Lastly, there is the claim that the domestic enormities of Saddam’s regime are so extreme that any measure is warranted to get rid of him. Since the Gulf War ended without a march on Baghdad, Washington and London have not been able to proclaim this officially, but they let it be understood with every informal brieﬁng and insider commentary. No theme is more cherished by left-liberal camp-followers of officialdom, eager to explain that Saddam is an Arab Hitler, and since ‘fascism is worse than imperialism’, all people of good sense should unite behind the Strategic Air Command. This line of argument is, in fact, the ultima ratio of the blockade. In Clinton’s words, ‘sanctions will be there until the end of time, or as long as Saddam lasts’. That the Ba’ath regime is a brutal tyranny no one could doubt—however long Western chancelleries overlooked it while Saddam was an ally. But that it is unique in its cruelties is an abject ﬁction. The lot of the Kurds in Turkey—where their language is not even allowed in schools and the army’s war against the Kurdish population has displaced countless thousands of people from their homelands—has always been worse than in Iraq, where— whatever Saddam’s other crimes—there has never been any attempt at this kind of cultural annihilation. Yet as a valued member of NATO and candidate for the EU, Ankara suffers not the slightest measure against it, indeed can rely on Western help for its repression. The kidnapping of Öcalan supplies a ﬁtting pendant to that of Vanunu, accompanied by soothing reportage in the Anglo-American media on Turkey’s progress towards responsible modernity. Who has ever suggested an Operation Urgent Rescue around Lake Van, or a no-ﬂy zone over Diyarbakir, any more than a pre-emptive strike on Dimona?
For all the devastation it has caused, without hope of durable solution, the upshot of intervention in the Balkans pales besides the balance sheet in Iraq. There, the result has been a veritable Massacre of the Innocents. Let us take the vanity of our leaders at its word. Clinton and Blair are personally responsible for the deaths of hundreds of thousands of small children, callously slaughtered to save their joint ‘credibility’. If we take a low-range ﬁgure of 300,000 children under ﬁve, and enter a provisional estimate of the premature death toll among adults at another 200,000, we arrive at one of the largest mass killings of the past quarter century. Moderate ﬁgures like Dennis Halliday put the total much higher, at a million or more. By comparison, the Gulf War itself was a small affair: not more than 50,000 dead. Saddam’s bloodiest crime—the one that enjoyed Western complicity—was his attack on Iran, which cost his people 200,000 casualties, the Iranians even more. The genocide in Rwanda wiped out some 500,000. It is sufficient to say that the number of infants and adults destroyed by the siege of Iraq appears to be in that league. If we want a more exact political accountability, Clinton—in power since 1992—can be apportioned nine-tenths of the dead, Blair—in office since 1997—a third. Since without America and Britain, the blockade would have been lifted long ago, the role of other Western leaders, craven though it is, need not be reckoned.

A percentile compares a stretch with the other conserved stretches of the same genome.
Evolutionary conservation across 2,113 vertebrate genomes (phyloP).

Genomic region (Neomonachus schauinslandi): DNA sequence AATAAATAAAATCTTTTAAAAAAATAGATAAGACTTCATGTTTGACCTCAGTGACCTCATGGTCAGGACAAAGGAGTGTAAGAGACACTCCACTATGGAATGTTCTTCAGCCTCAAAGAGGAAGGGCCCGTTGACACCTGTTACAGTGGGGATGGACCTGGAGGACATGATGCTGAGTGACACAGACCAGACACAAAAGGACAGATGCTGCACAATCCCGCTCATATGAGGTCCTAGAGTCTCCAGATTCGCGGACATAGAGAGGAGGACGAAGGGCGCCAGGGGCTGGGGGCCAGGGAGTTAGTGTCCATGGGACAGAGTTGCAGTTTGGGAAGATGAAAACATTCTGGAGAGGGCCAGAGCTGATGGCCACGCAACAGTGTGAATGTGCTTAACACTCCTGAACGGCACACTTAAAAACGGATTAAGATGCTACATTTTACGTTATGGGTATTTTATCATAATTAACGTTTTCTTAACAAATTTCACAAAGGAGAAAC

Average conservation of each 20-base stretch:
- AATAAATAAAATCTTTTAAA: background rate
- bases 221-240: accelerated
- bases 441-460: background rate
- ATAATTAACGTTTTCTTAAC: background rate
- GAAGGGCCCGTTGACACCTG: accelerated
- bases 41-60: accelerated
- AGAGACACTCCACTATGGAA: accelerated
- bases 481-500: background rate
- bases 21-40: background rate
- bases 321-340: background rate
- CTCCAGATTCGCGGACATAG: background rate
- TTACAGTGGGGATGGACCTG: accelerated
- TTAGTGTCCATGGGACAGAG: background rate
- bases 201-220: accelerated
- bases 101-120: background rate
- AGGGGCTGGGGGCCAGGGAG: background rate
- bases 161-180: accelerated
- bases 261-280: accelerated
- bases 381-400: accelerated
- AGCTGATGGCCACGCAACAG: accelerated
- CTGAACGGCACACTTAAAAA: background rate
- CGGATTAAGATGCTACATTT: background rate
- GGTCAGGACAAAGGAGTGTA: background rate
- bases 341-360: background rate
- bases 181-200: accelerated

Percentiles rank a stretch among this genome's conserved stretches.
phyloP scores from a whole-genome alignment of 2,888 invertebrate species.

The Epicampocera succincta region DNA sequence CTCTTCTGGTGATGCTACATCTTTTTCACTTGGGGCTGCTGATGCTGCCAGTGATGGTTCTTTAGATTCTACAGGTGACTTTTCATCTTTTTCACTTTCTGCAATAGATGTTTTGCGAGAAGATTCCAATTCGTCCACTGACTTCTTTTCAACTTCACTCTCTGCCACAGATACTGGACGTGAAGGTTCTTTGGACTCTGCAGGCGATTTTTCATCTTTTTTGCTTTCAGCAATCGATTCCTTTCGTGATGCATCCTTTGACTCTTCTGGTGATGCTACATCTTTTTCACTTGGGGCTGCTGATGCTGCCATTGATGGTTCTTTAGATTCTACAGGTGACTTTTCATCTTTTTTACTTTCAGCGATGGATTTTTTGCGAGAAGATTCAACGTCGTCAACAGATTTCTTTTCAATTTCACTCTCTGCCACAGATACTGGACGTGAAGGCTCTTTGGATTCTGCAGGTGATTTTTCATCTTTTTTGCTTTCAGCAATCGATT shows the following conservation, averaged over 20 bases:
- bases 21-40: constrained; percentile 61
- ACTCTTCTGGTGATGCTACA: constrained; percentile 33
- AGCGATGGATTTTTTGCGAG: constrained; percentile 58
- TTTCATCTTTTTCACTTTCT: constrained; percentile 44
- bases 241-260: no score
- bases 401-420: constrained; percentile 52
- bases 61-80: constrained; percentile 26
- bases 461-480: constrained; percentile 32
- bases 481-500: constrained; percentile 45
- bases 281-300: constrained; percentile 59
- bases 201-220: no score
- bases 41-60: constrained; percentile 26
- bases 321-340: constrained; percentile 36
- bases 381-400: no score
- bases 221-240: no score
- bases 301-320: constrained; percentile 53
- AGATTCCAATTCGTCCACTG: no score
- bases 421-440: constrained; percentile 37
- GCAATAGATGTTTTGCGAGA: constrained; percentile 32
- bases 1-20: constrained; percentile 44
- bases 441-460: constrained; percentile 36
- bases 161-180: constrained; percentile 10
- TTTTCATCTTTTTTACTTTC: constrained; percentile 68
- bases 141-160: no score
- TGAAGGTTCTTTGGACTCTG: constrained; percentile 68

In 1964, within a few months of the Wilson government coming to power, Ralph Miliband warned the sixties generation, many elated by the end of thirteen years of Conservative rule, and willing to take any signs of reform at home as the tokens of a progressive administration, that it was a fatal mistake to lose sight of Labour’s foreign policy, already quietly docked into Washington. That, he predicted, would be likely to deﬁne the whole experience of the regime. Within a year he was proved right. Wilson’s support for the American war in Vietnam, once Johnson had dispatched the US expeditionary force in 1965, exposed to view the full extent of the political rot within Labourism. The miserable end of Old Labour after a decade of barren office was written in advance, in this futile, servile collusion with a vicious imperial war. In the United States, the struggle against the Vietnam War ﬁnished off Johnson and in the end, indirectly, Nixon too; in Britain, it ensured Wilson, Callaghan and their colleagues the complete disdain of anyone of spirit under twenty-ﬁve, not to speak of disillusioned elders.
The siege of Iraq is not another war in Vietnam. Its scope, means and target are of a lesser scale. But there is another difference too. This time, Britain is not just lending diplomatic and ideological support to American barbarities; it is actively participating in them as a military confederate. The record of Old Labour, shameful as it was, is little beside this odium. What would Miliband be saying of New Labour, as its jets take off for yet another bombing raid on the shattered and famished remnant of a Third World society, whose children are dying like ﬂies at the behest of Blair’s machine? Prevailing political discussions of the government appear never to have heard of them. They revolve tranquilly round such questions as the value of its ‘New Deal’ jobs programme, Working Families Tax Credit or projected health spending, just as in America, talk turns to the effects of the Earned Income Tax Credit, extra cents on the minimum wage, or notional pension schemes. The issues themselves are not unimportant. But as hang-dog pretexts for tolerance of the Clinton or Blair administrations, they are niceties. Too many children have been dispatched by these Herods, safely beyond the ken of Anglo-American ‘gut instincts’, for them to have any weight. These contemptible regimes need to be fought, not wistfully propitiated.
— An adapted excerpt from Contraventions: Editorials from New Left Review, Edited by New Left Review and Susan Watkins.